For most of this new century, the Republican party, with only weak opposition from the Democrats, has lost few opportunities to exploit hatred against Latino and other minority immigrants in order to appeal to the Republican base. This began just before the turn of the century when a Republican congress rammed through IIRIRA in the dead of night without debate at the end of September, 1996 and attached it to a veto-proof defense appropriations bill just over a month before the presidential election.
This continued after 9/11, when the Bush administration tried to make immigrants from Muslim countries, including devout Christians (a group of whom I spoke in front of at the time), and other non-Muslims, scapegoats for the terror attacks through the since discredited "Special Registration" program. It moved ahead with the "Real ID" Act, and in December 2005, with a draconian anti-immigrant bill in the Republican-controlled House, which never reached the Senate. In many respects, that bill anticipated some of the harshest features of the controversial state laws in Alabama, Arizona and other states which are now being challenged (and some of the worst features blocked) in various federal courts.
However, until recently, there was also a more tolerant streak within the Republican party, as far as immigration was concerned. John McCain, the 2008 GOP presidential candidate, joined Ted Kennedy (who had helped bring about the immigration reform of 1965 eliminating overt racial discrimination) in introducing bipartisan comprehensive immigration reform in the Senate (before, half-heartedly, trying to backtrack during that year's presidential campaign).
Even two of the original crop of Republican presidential candidates this year, Mitt Romney and Rick Perry, had supported in state college tuition for unauthorized immigrant students, and a third, Newt Gingrich, advocated providing some form of legal status for immigrants who had been in the US for a certain period of time and had strong ties to the US.
But any kind of reason or humanity in dealing with unauthorized immigrants has long since gone out the window of the Republican party. Romney and Perry quickly renounced whatever token tolerance toward unauthorized immigrants they might have shown before. Perry campaigned together with Sheriff Joe, and Romney has embraced Kris Kobach, the two leading symbols of anti-immigrant and anti-minority hate in America. Rick Santorum has gone beyond even these two by suggesting that the diversity lottery should be abolished and "chain immigration", a racist code phrase for family immigration by Latinos, should be restricted.
As for Michele Bachmann'a and Herman Cain's comments on immigration, I will not impose on ID readers by beating dead horses. The reaction of the Democratic opposition and most of the media to the above assaults against not only the rights, but the humanity, of minority immigrants has been muted and equivocal, to say the least. When Perry and Newt originally urged "having a heart" on immigration, many mainstream pundits took that as a sign merely of bad campaign judgment on their part.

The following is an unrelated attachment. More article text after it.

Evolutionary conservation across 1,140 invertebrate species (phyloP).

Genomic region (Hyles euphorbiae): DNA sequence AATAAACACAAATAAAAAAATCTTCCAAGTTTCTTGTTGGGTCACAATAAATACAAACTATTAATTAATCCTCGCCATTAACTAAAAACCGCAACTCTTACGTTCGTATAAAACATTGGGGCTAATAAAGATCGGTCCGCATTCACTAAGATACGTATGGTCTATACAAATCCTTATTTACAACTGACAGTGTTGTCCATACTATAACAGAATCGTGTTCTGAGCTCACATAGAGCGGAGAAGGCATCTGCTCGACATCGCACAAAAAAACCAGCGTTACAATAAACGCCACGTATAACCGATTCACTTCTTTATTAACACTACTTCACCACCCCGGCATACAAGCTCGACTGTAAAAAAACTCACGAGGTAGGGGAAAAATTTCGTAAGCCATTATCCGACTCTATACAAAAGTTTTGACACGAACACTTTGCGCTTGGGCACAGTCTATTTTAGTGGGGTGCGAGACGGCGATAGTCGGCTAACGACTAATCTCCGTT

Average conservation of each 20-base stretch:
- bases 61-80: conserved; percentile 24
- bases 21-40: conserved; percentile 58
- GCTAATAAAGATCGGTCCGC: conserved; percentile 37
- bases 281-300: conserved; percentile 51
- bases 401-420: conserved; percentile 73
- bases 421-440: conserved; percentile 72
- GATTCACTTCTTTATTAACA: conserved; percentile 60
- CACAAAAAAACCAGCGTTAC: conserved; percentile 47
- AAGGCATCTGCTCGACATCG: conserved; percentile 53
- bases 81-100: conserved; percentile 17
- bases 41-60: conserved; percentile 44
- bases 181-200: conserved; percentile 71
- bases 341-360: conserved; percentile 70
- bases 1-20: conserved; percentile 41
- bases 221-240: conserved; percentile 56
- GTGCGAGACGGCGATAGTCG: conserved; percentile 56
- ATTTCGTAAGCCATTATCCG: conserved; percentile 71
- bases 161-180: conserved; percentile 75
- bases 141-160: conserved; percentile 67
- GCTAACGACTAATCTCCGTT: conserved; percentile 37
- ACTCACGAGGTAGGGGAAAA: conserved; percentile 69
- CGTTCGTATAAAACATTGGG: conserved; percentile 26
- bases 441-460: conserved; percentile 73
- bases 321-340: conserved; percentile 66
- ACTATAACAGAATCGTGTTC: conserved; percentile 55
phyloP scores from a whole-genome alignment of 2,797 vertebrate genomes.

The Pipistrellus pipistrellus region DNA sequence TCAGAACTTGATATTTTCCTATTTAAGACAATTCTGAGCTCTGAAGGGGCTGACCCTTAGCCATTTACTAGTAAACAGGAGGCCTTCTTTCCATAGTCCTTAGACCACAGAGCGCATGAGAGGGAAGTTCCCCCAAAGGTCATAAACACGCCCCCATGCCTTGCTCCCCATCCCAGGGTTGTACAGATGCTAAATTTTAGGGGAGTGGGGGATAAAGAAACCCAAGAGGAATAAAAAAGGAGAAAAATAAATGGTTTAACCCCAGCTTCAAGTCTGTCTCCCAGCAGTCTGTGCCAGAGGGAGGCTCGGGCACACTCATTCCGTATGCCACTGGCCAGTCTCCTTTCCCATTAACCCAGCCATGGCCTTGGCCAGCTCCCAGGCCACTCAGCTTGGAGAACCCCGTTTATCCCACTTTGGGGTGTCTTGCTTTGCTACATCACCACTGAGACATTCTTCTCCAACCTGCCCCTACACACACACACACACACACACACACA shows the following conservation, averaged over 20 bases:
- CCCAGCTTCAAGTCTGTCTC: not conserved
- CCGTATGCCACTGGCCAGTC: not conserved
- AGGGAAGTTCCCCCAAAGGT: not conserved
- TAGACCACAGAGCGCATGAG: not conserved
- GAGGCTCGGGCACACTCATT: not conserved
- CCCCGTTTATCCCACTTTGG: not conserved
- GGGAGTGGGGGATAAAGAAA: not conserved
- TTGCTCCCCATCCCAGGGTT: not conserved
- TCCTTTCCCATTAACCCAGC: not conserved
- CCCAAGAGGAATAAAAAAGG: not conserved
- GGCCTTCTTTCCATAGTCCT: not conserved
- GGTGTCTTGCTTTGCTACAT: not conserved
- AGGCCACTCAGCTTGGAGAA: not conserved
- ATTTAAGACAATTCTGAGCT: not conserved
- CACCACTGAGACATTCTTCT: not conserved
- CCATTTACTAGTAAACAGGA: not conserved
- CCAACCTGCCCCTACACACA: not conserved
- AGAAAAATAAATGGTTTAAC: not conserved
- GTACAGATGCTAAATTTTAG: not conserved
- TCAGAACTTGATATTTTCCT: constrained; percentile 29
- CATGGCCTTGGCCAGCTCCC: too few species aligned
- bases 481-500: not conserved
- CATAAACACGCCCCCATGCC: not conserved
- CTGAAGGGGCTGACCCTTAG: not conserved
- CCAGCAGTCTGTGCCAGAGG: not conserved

Even on liberal channels such as MSNBC, there was little mention of the immigration issue, and there still is quite little, compared to the focus that progressive spokespersons such as Rachel Maddow and Ed Schultz and even Al Sharpton, who has given more time to immigration than the others, are spending on other important issues such women's rights.
The tendency was to look at immigration as being in a box by itself, separate from other issues. This may have been because, of course, non-US citizens do not vote. More likely it was because immigration, more than any other issue in America today, deals with race, always the most sensitive of all political issues.
But anti-immigrant hate, which the Republicans have exploited so relentlessly in this year's campaign, cannot be kept in its own box any longer. It has now become a cancer, spreading throughout America's body politic in general. First, it metastasized into the movement to take away birthright US citizenship from the US born children of minority immigrants, using their parents lack of permanent resident status as a pretext (even if the parents have legal temporary visas).
Then, this cancer spread to the laws, which have now been adopted in many Republican states, to restrict voting rights for millions of minority US citizens through discriminatory photo ID requirements and a host of other related measures. Now, the use of hate for political reasons, which began with minority immigrants has spread to America's majority - women. Hate is no longer something only associated with the anti-immigrant movement. It has now gone mainstream in America. From anti-immigrant bigots such as Joe Arpaio and Kris Kobach, the line of hatred runs directly to Rush Limbaugh.
The latest example of this is the Republicans' insane threat to repeal the Violence Against Women Act (VAWA) which protects all women, both US citizens and immigrants, from violence and abuse. This is taking hate to a new and even more dangerous level, beyond any possible rational political calculation. What is next? Some Republicans want to repeal the 14th Amendment provision granting birthright citizenship. Do they also want to repeal the 19th Amendment, which gives women the right to vote?
Roger Algase is a graduate of Harvard College and Harvard Law School. He has been practicing business immigration law in New York City for more than 30 years.